Pick a panel to test on, paying close attention to your paint/reducer ratio. When you it the magic ratio for the temps and humidity, one that allows the paint to flow out without runs...
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Old 07-22-2010, 12:54 PM   #14
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Re: Paint prep

I always scuff the paint with an air palm sander using 320 on the flat areas and hand sand the rails and areas with 320 that it cant get into. I use 220 over any rough spots, painted lettering etc and followup with 320. If youre rolling it on you can probably use 180 or 220 but you can see the scratches if the paint is applied thin. Blow it all off with air then wipe it down with wax/grease remover. Id find an auto paint supply place local or online and get 1 roll of 3M PSA (sticky back) 6" round 320 and a smaller pack of 220 and 1 gallon of silicon/wax remover. Having enough sandpaper and changing it often will keep the job moving quickly. Ive had bad luck with other brands of sandpaper clumping so dont cheap out with this, its relatively inexpensive considering all of the time put into painting.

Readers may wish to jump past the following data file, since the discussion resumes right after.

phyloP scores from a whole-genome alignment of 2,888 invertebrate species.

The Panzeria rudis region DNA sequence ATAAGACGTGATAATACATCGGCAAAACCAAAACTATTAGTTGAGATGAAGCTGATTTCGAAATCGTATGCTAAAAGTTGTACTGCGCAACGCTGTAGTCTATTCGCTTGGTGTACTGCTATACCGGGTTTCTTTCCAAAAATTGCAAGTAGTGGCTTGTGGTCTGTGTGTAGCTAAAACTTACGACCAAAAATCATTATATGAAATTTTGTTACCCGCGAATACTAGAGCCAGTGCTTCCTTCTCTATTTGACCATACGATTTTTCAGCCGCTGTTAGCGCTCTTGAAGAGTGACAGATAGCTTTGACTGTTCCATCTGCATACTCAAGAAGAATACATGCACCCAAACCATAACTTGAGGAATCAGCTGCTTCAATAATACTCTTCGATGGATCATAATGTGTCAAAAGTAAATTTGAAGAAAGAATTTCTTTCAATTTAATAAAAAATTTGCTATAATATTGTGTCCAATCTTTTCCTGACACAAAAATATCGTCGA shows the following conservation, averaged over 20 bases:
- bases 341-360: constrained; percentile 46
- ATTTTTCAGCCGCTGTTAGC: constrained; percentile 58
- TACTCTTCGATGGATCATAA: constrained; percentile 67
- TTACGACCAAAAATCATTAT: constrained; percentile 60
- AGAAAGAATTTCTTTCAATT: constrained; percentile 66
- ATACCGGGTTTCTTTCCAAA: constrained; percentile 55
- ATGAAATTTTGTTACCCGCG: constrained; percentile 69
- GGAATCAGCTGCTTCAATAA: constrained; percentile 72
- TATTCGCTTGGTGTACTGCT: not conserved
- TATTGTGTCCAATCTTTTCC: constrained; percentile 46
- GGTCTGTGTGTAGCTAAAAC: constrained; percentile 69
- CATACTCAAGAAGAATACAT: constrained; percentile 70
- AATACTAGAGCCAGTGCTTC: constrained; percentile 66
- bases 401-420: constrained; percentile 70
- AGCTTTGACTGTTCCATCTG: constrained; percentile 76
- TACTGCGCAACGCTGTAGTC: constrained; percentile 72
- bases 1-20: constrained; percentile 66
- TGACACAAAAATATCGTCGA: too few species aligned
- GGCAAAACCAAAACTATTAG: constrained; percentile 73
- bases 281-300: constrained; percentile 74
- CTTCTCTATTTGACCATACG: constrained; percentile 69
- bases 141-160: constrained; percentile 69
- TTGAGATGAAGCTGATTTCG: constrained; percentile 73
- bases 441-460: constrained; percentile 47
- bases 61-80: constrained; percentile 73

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Old 07-22-2010, 04:10 PM   #15
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Re: Paint prep

one more thing....

i find that washing the bus with water is very very bad before you paint. water gets trapped under the rub rails. The water runs out when spraying the paint and makes a really big mess.